Art in board games has come along way since the days of your youth spent playing Uno, Sorry and even the old standby Monopoly. It’s even been over 20 since the release of the tabletop game changer Settlers of Catan. In those years that have passed board games have evolved tremendously.

I’ve been heavily involved in tabletop gaming since 2004, the summer I discovered Settlers of Catan and subsequently spent the rest of the summer playing the breakout Euro game for the rest or the summer. In those past 13 years the production quality of hobby board games has increased in all aspects giving us highly produced components including highly detailed miniatures, laser cute wooden tokens (Meeples) and layered player mats.

Luck based “roll and move” games and four-hour player elimination (ie: Risk) have been replaced with shorter, strategic (low luck) and innovative victory point based games. Instead of cardboard chits or plastic bits, wooden components were favoured. A lot of these games are referred to as Euro games, made popular by Catan, Ticket to Ride among others and coming primarily from European designers and publishers.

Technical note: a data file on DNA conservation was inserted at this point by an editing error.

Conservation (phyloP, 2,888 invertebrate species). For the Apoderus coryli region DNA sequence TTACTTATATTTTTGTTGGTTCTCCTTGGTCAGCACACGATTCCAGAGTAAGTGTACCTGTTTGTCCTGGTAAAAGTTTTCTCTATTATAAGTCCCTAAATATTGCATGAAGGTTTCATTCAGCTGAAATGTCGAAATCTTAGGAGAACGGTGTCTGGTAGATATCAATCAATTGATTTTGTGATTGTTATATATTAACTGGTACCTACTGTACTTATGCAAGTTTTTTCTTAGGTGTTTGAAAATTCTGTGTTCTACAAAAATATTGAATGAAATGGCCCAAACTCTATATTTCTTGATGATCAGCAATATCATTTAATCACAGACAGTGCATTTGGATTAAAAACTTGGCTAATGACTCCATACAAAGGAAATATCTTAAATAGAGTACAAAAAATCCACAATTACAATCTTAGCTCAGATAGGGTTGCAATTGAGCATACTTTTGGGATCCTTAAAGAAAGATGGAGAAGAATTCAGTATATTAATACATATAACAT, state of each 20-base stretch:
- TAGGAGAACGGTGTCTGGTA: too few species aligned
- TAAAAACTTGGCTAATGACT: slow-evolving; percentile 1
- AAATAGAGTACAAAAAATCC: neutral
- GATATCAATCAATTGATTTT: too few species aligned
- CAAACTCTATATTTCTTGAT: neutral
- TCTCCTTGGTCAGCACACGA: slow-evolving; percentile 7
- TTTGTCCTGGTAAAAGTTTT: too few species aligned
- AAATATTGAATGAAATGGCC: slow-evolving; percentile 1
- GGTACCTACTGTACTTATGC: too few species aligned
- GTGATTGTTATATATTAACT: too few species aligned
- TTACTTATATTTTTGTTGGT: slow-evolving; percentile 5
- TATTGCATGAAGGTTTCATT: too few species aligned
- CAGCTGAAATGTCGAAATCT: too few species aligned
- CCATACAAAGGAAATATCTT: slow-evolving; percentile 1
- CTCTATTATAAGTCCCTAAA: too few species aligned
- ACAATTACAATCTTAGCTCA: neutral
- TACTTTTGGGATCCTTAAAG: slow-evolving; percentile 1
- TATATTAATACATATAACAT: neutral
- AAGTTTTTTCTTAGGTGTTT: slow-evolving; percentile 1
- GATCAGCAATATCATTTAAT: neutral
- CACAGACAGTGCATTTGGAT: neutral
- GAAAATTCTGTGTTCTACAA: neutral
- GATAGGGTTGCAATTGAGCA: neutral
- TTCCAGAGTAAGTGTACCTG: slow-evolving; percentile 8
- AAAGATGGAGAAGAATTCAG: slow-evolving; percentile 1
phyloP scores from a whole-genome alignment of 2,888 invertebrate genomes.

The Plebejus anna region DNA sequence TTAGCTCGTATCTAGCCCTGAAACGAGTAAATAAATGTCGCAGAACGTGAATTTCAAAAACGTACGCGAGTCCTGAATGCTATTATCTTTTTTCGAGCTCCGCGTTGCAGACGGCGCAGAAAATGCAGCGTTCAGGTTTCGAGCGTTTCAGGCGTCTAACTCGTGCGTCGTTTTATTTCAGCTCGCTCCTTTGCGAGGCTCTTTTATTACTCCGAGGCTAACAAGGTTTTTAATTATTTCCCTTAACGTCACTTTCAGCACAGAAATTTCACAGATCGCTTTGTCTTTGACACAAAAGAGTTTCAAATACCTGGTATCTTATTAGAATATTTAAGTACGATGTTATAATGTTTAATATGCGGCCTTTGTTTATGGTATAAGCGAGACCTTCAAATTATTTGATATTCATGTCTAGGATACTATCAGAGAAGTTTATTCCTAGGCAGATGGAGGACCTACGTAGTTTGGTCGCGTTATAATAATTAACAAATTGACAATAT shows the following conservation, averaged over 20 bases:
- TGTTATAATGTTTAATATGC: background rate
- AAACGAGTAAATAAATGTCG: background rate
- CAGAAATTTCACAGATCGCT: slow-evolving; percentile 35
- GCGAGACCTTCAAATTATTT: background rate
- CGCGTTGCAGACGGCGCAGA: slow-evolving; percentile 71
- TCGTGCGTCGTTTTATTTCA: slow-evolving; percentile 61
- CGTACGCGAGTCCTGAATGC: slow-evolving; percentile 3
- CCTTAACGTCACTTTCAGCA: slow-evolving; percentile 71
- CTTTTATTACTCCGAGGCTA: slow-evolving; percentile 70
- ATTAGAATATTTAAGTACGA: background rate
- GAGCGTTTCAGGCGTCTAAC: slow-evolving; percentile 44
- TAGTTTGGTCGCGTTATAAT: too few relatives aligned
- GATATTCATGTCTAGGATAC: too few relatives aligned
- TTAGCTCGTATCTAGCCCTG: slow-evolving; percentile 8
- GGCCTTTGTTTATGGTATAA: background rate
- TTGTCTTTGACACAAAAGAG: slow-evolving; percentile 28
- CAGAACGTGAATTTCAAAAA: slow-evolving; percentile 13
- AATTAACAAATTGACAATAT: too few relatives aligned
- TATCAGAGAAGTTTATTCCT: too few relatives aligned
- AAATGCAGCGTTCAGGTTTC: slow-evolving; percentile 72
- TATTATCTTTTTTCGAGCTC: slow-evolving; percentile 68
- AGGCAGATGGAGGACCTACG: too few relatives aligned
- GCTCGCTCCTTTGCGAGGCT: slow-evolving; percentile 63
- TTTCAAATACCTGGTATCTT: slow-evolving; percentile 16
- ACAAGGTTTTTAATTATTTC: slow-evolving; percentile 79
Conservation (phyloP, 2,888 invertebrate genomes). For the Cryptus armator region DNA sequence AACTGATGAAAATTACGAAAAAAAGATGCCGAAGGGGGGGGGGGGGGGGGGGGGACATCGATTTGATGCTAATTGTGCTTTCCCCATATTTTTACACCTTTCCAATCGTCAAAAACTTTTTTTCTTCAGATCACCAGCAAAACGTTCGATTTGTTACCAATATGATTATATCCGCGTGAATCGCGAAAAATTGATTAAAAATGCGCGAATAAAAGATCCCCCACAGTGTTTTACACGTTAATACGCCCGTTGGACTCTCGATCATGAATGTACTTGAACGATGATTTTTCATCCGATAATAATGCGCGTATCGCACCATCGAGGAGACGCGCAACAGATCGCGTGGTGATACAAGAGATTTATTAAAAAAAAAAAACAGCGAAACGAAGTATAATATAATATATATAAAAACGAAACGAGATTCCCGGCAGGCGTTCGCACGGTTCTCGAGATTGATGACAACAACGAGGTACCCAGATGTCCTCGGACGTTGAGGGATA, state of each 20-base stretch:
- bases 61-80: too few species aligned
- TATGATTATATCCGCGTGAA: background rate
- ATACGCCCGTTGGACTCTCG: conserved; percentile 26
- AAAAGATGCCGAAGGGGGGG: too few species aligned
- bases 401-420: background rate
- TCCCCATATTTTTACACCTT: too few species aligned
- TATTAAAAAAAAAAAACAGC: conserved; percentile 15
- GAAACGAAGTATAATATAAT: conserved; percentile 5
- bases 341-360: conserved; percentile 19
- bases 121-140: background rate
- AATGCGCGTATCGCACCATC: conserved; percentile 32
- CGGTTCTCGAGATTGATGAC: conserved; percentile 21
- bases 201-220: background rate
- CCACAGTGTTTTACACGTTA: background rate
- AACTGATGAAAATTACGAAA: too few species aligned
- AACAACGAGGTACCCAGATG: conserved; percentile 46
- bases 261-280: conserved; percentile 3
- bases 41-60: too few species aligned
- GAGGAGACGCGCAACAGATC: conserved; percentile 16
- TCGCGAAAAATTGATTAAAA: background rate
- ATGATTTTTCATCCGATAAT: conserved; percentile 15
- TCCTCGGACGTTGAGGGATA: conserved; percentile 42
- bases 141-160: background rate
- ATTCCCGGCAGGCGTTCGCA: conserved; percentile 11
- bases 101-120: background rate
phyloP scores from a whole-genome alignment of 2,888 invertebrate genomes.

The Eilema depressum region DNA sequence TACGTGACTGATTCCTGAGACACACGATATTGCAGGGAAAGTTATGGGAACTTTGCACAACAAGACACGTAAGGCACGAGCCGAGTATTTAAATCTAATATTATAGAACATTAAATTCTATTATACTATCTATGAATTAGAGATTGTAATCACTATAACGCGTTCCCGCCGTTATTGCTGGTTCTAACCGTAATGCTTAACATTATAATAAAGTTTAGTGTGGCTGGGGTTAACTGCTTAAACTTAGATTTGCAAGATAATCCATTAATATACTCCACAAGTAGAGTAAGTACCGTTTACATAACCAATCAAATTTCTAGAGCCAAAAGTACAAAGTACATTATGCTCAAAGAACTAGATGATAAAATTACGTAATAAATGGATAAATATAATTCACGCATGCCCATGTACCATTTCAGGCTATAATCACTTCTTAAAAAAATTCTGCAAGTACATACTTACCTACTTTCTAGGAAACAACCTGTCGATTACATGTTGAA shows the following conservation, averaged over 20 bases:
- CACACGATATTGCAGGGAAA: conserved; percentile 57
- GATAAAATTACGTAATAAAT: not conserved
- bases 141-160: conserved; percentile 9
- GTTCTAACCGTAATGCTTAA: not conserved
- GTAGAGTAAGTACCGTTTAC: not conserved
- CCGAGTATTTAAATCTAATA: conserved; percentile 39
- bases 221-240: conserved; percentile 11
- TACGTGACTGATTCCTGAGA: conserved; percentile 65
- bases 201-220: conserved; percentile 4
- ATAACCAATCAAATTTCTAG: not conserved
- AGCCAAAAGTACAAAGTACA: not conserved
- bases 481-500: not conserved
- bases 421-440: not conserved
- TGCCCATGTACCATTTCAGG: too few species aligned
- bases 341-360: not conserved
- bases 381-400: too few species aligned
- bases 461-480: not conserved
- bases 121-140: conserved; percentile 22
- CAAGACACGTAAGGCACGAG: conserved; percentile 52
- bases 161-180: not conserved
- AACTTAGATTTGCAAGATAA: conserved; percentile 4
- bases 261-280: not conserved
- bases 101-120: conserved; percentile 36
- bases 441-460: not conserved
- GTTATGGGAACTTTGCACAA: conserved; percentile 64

The American designers and publishers also evolved into a genre referred to affectionately as Ameritrash. These games are known for having a heavily incorporated theme, detailed miniatures, dice.

It’s not only the game mechanics, themes and components that have evolved, it’s also the art and design featured in these games that has progressed by leaps and bounds.

The first game I will take about in this new ongoing series is Scythe. Published by Stonemaier Games, designed by Jamey Stegmaier and featuring art by world building art of Jakub Rozalski.

Most people involved in hobby board gaming will if not have played Scythe, have heard about the game. Two years ago, Jamey Stegmaier raised 1.8 million dollars on Kickstarter to fund his then latest game. Scythe was inspired by Stegmaier coming across Rozalski’s art on the website Kotaku. Images of a post-WWI Eastern European world populated by both serfs and mechs drove Stegmaier to contact Rozalski and proposition the creation of a tabletop board game based in the world created in his digital paintings.

The art was a mix of classic European pastoral painting mixed with new world fantasy and the game Stegmaier created was also a mix of Euro and Ameritrash game. Wooden cubes and meeples, no dice, quick turns coupled with cool plastic minis, factions and dripping in theme.

This is one of the few, if only board game, that’s had an art book released along side. Here are a few of Rozalski’s pieces featured in the game.